Then I went singer stitch crazy, and found a fun stitch to close it up with. I took two of each strip and put them at about 10 and 2 o’clock on the rounded top part of the cushion. I chose to attach these ties as I sewed the back cushion pieces together – it worked out well!
After I was happy with the fit, I hemmed the bottom. Notice I left the bottom open.
The seamstress before me had closed the back of each cushion by hand stitching, but I really want to be able to take the covers off and wash them… So for right now, I’m leaving them open, with an intent to eventually sew on some velcro for easy on/off.
And there it is! (with one of my Koi pillows)
I also made a… cough… quick stop to my local quilt/fabric shop, Intown Quilters, and picked up a few fat quarters (as well as the Kona that I used for the slip cover). Here’s a quick Fabric Friday for you.
Top: Pretty sure that first one is Kaffe Fasset (Sadly no detailed selvage on this one!), Kona Solid
Middle: Gem Tones Color Story by Michael Miller (both)
Bottom: Grey, Fox and the Houndstooth – Andie Hanna for Robert Kaufman
I can not pick a favorite, though I am a sucker for foxes… I’m looking forward to using these for some fun new projects coming up!
What have you been working on? Any projects on your horizon?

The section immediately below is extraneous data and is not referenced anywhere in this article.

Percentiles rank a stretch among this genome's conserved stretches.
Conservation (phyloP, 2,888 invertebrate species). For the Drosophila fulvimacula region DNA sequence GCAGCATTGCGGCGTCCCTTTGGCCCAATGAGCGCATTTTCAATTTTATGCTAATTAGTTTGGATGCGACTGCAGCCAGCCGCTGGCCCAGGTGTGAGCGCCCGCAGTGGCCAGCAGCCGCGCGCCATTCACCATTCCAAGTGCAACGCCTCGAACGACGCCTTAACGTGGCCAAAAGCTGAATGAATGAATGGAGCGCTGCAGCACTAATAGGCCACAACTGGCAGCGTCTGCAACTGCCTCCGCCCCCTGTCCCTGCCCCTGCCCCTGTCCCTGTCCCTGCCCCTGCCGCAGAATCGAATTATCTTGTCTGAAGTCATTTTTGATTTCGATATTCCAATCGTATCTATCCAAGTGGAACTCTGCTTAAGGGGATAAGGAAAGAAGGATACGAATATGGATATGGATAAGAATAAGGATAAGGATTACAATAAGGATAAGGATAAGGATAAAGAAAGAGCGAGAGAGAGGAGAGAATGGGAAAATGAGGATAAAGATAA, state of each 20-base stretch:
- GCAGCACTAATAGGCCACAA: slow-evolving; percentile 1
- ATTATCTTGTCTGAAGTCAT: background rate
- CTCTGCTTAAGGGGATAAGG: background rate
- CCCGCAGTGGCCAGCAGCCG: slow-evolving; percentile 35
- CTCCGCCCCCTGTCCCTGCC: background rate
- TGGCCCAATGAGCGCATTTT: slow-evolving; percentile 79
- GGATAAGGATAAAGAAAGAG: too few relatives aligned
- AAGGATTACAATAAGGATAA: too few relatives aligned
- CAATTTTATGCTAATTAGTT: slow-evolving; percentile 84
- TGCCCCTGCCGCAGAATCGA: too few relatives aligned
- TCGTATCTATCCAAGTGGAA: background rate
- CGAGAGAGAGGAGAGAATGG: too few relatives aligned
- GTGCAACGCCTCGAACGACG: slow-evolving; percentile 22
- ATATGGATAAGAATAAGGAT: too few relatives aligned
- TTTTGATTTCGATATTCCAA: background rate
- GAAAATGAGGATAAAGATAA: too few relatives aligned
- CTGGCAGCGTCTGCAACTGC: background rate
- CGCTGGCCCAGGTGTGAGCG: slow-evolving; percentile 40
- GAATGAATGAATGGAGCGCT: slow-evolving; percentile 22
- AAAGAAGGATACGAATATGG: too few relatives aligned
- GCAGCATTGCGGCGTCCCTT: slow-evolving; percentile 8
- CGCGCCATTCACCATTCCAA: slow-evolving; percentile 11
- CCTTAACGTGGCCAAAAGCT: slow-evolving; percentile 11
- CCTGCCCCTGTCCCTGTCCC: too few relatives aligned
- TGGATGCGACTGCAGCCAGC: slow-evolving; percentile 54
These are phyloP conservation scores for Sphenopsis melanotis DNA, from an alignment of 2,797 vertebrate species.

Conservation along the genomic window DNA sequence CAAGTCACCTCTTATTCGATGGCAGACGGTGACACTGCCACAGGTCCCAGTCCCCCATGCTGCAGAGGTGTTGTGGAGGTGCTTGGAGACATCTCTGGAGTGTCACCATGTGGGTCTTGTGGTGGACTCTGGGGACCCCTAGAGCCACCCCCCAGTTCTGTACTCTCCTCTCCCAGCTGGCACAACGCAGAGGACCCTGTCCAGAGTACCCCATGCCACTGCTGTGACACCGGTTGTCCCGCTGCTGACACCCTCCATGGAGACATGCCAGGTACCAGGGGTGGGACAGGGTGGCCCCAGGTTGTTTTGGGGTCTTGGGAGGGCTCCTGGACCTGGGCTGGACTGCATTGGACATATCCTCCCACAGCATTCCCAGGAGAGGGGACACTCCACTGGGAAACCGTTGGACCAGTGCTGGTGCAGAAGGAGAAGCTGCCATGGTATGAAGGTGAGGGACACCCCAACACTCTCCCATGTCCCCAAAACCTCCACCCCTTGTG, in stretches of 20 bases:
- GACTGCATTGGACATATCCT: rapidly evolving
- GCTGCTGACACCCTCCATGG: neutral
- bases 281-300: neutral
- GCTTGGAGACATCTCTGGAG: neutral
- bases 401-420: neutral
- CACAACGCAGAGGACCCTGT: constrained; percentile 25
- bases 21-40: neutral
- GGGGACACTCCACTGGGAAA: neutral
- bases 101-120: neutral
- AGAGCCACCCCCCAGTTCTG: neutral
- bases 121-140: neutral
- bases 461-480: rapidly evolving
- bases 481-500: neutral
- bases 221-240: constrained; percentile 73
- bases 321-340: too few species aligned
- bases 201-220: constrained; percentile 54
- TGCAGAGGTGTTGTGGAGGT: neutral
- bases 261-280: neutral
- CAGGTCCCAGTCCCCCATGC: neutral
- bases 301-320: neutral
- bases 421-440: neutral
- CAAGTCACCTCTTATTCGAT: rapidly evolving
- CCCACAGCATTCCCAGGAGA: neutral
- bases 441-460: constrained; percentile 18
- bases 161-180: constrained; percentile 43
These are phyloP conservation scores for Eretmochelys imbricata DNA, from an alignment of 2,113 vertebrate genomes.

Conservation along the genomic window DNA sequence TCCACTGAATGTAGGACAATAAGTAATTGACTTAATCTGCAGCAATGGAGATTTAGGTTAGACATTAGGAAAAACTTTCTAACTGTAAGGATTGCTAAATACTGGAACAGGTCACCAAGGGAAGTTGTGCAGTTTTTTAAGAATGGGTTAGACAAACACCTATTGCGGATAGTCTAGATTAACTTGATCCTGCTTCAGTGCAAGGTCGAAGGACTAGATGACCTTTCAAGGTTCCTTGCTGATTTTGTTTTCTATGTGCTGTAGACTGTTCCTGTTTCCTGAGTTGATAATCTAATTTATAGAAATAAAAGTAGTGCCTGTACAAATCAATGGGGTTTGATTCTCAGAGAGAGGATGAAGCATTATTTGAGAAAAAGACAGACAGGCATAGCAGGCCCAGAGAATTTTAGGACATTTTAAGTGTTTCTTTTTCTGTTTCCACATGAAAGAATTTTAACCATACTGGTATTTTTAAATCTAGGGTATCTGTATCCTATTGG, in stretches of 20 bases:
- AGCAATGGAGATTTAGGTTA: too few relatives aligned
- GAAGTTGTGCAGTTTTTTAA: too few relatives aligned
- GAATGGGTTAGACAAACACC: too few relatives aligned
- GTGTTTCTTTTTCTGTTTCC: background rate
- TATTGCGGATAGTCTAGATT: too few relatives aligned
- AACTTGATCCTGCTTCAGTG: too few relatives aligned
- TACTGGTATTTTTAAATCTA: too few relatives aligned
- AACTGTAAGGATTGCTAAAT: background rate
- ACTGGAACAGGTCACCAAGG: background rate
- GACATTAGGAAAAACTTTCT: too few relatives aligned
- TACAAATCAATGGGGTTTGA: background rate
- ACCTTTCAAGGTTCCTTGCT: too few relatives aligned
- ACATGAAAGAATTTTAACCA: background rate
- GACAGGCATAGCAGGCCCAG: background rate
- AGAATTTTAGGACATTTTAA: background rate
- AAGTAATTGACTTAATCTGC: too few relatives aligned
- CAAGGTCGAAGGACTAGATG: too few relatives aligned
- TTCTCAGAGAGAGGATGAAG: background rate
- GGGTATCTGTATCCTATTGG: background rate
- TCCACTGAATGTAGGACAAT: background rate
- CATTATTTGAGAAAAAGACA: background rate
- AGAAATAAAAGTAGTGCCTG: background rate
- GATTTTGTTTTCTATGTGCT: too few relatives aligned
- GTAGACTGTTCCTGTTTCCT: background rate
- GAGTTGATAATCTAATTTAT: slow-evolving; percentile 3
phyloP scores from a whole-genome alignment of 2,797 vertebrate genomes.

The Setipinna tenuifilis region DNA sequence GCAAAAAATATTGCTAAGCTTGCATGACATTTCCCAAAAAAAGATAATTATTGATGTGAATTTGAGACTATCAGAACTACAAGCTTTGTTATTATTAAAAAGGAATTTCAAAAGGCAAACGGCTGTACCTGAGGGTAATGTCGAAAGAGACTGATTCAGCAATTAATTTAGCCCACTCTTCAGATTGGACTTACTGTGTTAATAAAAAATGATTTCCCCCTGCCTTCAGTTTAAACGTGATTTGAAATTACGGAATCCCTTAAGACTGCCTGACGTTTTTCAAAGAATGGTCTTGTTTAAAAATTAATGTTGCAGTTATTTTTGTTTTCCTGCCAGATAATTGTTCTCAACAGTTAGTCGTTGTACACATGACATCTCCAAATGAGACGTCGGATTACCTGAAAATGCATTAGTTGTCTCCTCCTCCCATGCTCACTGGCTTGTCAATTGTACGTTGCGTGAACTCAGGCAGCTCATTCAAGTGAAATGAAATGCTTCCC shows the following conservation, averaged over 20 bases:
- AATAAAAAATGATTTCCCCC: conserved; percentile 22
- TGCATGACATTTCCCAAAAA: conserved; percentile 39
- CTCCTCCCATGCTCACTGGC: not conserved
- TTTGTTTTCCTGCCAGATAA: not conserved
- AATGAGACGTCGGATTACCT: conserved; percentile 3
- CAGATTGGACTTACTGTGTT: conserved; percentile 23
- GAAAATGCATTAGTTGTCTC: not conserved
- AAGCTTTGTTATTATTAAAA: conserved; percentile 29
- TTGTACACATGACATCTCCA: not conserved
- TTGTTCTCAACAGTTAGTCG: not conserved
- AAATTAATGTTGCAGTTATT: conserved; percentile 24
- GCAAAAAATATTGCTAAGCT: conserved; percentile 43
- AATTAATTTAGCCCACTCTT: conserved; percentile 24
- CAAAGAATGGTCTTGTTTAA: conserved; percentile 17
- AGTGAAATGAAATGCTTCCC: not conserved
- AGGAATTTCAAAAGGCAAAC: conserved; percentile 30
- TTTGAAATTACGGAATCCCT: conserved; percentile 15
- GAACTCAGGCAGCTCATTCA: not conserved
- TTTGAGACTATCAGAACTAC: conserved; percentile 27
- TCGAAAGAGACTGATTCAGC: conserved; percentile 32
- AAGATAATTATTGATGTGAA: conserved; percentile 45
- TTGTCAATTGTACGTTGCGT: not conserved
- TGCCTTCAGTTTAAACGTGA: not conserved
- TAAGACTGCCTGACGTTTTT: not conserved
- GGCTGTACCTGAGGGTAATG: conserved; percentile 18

So I met up with a new client a few weeks ago. She was looking for a few pillow covers and… A bench slipcover. So I did what any sane amateur sewist would do – I ran home and googled it.
Thank you, Señor Google.
So here’s how it went:
I got the measurements for the large rectangle that I would need and hemmed each side ahead of time.
My client wanted a ribbon to go all the way around, 1 ” from the bottom of the slip cover – so I put it on right after the hem. Save the headache it would have been later. (Note – It still ended up being a little bit of a headache later because I mismeasured and had to recut, rehem, take off ribbon, resew ribbon because one side was too long! Two hours later…) The moral of the story is – lay your fabric out on the floor, put bench cushion side down and measure how many inches you want from the edge of the bench… so wish I would have paid attention to that – for both of the slipcovers I did!)
I find that the first time I do a new sewing project it takes at least double the time it should. Maybe I’m still too much of a perfectionist, but I want it to look good, darn it! The other aspect of this project that made it difficult – the ribbon that was not on the hem, the fabric was super heavy, and I was making it for a client, which adds to the stress level and that “I want my client to love this” mentality.
Want to make a slipcover? Here were my big takeaways –
- Measure with bench face to the floor (save yourself half an hour to two hours of remeasuring, taking out stitches, etc.). Measure out 8 inches from each side (or less or more based on how long you want your cover to be). Don’t forget to account for a hem!